Originally posted on The Horizons Tracker.
There remains a sense that smart cities is a term more beloved of technology vendors than citizens, with various reports showing that citizens have not really reaped the promised benefits yet. That’s not to say such lacklustre performance is pervasive, with a new report1 from the University of Glasgow exploring the smart city landscape to see what set the most advanced cities apart from the rest.
The researchers examined over 5,500 cities around the world before settling on 27 who were leading the way. Perhaps unsurprisingly, many of these vanguard cities were capital cities of their respective countries, and as such could be regarded as global cities. The authors believe this global outreach and engagement was vital to the success of their smart city work.
The paper suggests that those cities that are leading the way are not just about technology and data but about a joined up approach to improving city life for inhabitants.
“A Smart City uses new technologies and data as a way of addressing the city’s economic, social and environmental challenges. Our multi-centre study found a strong presence of world leading or capital cities, revealing a close connection between cities’ ambition to become ‘smart’ and their global presence and positioning. However, this creates a tension insofar as smart cities concurrently have to define themselves in relation to their local settings,” the authors say.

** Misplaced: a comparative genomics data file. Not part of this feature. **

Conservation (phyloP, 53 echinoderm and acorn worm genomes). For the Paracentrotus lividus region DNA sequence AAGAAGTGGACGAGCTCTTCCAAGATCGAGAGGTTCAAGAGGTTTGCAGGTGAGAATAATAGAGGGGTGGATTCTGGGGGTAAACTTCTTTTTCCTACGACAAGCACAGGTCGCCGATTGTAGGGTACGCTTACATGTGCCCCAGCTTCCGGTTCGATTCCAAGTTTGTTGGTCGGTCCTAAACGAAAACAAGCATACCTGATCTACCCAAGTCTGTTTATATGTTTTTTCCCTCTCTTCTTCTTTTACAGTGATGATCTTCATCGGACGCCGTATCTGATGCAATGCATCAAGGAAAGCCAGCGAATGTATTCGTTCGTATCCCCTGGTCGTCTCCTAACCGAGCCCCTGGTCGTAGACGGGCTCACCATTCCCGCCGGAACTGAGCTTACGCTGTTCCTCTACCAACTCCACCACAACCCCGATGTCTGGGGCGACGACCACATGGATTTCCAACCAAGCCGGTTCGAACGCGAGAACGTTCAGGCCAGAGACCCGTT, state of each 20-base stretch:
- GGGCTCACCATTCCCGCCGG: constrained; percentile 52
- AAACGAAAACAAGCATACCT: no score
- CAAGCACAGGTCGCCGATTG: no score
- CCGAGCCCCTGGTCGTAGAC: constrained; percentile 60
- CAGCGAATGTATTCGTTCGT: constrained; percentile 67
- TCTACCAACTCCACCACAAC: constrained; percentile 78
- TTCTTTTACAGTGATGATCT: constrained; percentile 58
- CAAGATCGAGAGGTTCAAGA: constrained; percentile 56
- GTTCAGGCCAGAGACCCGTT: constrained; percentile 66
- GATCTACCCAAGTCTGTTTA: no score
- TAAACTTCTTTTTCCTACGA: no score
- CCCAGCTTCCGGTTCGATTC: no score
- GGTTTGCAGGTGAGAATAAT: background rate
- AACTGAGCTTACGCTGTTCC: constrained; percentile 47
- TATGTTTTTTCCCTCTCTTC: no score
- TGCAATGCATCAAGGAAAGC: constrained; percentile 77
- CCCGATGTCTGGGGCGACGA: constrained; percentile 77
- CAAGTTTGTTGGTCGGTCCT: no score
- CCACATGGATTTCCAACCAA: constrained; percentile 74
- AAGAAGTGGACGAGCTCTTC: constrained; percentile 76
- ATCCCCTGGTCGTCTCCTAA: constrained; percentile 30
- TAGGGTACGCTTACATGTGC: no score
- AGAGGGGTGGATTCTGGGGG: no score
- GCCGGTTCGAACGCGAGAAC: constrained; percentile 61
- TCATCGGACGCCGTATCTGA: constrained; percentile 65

“Another key insight from our research is that there is an ongoing tension between the smart city mainly defined in technological terms and a more socially-oriented approach. The latter recognises the importance of social purpose and emphasises the key role of governance, such as coordination and partnership.”
Things such as sustainable development and public engagement were found to be a key part of this social purpose and help to deliver the kind of socio-political transformations that are possible. The authors believe that if towns are considering venturing down the path towards becoming smart, then this public engagement cannot happen soon enough to help drive future research, policy and practice.
Article source: Smart Cities Are Global Cities.
- Joss, S., Sengers, F., Schraven, D., Caprotti, F., & Dayot, Y. (2019). The smart city as global discourse: Storylines and critical junctures across 27 cities. Journal of Urban Technology, 26(1), 3-34. ↩